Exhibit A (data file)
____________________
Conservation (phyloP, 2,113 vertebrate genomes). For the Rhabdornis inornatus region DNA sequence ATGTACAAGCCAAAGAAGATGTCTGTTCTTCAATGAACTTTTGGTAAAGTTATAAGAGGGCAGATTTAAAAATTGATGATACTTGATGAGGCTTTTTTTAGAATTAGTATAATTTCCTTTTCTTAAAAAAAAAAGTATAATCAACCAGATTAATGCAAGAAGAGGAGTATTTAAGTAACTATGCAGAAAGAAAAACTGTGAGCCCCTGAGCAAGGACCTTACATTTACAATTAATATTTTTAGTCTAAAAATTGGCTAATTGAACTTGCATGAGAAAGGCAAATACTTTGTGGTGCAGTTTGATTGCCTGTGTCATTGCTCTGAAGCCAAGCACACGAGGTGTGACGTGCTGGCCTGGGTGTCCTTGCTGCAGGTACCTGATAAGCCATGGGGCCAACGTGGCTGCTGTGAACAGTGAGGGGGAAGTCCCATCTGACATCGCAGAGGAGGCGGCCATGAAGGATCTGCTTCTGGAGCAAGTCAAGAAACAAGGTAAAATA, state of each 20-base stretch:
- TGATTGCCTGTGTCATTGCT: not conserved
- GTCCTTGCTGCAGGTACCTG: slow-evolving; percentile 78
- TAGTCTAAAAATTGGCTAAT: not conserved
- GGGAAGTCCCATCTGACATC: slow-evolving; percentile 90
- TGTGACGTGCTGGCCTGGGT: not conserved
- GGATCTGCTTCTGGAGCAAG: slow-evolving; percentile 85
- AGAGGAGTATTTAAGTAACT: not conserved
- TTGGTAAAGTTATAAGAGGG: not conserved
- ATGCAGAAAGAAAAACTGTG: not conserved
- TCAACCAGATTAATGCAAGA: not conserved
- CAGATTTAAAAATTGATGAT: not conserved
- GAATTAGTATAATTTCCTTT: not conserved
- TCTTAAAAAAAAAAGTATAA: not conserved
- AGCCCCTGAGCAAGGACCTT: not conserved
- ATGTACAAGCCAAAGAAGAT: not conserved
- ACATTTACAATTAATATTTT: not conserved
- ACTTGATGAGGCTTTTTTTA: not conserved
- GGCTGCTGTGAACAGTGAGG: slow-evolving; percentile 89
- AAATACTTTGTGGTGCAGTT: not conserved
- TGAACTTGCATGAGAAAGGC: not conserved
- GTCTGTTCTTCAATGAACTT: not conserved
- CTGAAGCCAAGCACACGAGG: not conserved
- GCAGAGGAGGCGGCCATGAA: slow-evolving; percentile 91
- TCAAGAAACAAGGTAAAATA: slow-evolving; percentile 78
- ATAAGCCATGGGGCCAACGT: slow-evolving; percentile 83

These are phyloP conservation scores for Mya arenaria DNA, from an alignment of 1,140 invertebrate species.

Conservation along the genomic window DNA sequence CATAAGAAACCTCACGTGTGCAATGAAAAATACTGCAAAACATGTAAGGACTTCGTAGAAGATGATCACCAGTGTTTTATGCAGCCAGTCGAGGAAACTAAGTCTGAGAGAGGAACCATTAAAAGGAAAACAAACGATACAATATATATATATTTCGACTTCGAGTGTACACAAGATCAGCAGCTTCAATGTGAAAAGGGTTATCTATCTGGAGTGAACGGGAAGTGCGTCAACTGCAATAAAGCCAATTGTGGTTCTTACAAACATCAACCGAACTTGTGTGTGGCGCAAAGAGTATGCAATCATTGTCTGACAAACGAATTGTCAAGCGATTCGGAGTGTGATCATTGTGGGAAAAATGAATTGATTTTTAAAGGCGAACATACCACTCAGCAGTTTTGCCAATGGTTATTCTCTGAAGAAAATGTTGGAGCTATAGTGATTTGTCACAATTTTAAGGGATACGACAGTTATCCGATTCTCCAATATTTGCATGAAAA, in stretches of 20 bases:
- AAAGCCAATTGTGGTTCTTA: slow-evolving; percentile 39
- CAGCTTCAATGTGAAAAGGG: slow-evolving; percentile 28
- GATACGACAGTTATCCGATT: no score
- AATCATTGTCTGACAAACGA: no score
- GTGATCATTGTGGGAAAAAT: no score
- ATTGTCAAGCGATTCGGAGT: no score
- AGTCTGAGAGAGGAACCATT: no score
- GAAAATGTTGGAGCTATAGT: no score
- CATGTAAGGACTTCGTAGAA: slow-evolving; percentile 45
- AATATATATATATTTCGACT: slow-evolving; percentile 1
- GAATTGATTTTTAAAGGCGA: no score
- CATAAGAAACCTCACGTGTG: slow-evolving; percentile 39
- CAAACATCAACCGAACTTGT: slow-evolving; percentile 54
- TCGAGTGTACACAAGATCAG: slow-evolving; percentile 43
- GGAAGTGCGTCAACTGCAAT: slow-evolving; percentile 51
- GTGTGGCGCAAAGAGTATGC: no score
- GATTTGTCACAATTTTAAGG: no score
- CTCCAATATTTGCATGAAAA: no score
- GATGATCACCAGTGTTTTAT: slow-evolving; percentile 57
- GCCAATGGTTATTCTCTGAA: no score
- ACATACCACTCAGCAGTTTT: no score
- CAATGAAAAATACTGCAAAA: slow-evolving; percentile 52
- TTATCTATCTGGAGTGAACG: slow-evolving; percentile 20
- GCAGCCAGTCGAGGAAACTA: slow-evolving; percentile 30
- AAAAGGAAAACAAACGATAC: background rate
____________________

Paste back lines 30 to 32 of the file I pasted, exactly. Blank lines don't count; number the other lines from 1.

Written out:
- CAGCTTCAATGTGAAAAGGG: slow-evolving; percentile 28
- GATACGACAGTTATCCGATT: no score
- AATCATTGTCTGACAAACGA: no score